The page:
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Predator Defenses Backfired: Poisonous Frogs Face Higher Risk Of Extinction, Researchers Say

Oct 20, 2015 05:57 PM EDT
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Sometimes, being the most poisonous in the bunch isn't the best defense, it seems. In order to escape predation, many species have evolved to use special defenses that include camouflaging themselves, mimicking other species or using chemicals. For some amphibians that use toxins to protect themselves, the self-defense plan has backfired. Researchers from the University of Liverpool recently discovered that this predatory defense puts animals such as the iconic poison-dart frogs at a higher risk of extinction.

For their study, a team of researchers examined how the rate of amphibian extinction and speciation (the formation of new species) varied based on the use of different defensive measures. While those animals that produced poisonous chemicals as a predatory defense had a high rate of speciation, populations also exhibited a greater rate of extinction, researchers concluded. Ultimately, this leads to a net reduction in species diversification -- a combination of both speciation and extinction rates -- which the species was trying to avoid by using predatory defenses in the first place, according to a news release.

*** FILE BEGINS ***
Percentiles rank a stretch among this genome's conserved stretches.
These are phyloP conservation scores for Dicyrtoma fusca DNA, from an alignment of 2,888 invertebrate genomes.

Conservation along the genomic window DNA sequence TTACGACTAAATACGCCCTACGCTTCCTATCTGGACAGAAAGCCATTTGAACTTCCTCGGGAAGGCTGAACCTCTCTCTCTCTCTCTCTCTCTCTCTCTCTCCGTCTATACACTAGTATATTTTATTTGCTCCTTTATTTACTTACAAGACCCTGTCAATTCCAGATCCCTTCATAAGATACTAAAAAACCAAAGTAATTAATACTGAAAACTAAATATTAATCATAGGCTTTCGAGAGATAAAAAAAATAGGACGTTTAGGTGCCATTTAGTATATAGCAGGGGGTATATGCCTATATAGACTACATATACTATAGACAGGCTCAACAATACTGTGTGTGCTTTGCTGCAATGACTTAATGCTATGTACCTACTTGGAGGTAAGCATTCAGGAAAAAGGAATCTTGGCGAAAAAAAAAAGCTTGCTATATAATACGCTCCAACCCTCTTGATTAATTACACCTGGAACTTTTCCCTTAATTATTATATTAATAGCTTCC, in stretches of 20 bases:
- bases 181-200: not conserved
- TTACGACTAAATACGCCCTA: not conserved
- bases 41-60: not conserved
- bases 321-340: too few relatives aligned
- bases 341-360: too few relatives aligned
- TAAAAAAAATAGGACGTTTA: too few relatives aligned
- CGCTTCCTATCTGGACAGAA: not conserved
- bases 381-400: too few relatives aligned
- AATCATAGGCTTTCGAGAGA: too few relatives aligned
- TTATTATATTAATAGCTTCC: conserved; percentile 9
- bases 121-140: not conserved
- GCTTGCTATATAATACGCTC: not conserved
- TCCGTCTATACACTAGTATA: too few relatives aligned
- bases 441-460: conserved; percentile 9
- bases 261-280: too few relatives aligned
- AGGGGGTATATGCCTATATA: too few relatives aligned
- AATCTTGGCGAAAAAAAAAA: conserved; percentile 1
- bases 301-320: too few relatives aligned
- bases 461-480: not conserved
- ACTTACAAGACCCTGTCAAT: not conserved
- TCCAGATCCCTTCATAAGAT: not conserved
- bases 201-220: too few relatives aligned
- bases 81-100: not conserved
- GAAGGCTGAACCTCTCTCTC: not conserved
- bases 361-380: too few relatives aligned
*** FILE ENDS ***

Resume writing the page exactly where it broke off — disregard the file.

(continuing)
On the other hand, researchers found that amphibians that changed the color of their skin to hide or those that mimicked their predators to confuse them were using much safer methods of self-defense. The animals that used these techniques were able to both increase and expand (sometimes called "radiating") their range, and increase the number of species to avoid an increasing rate of extinction, the release noted.

"There are a number of plausible reasons why the use of chemical defense might lead to higher extinction rates," Dr. Kevin Arbuckle, lead author of the study from the University of Liverpool's Institute of Integrative Biology study, explained in a statement. "For example, it could be that there is trade off which leaves prey vulnerable to other kinds of enemies, such as infectious diseases, but we don't yet understand what drives the relationship."

The long-held evolutionary hypothesis, "escape-and-radiate," predicts that animals will develop defenses that allow them to escape the threats of predation. The idea is that this diversification leads to speciation. However, researchers noted that this theory does not factor in extinction rates. Further research is also needed to explain how and why chemical defenses, such potentially lethal toxins released from the skin of poison-dart frogs, are related to increased extinction rates. 

"We've shown that this hypothesis, which is widely cited and used, requires some revision because of its failure to account for the effects of extinction rates. We propose that 'escape-and-radiate' should be seen as just one part of a more general hypothesis for the macroevolutionary effects of antipredator defense that includes both speciation and extinction," Arbuckle added. 

Their study, recently published in the journal Proceedings of the National Academy of Sciences, sheds light on how developing such predatory defenses can ultimately affect a species' survival. This could help conservationists better protect endangered species in the future.  

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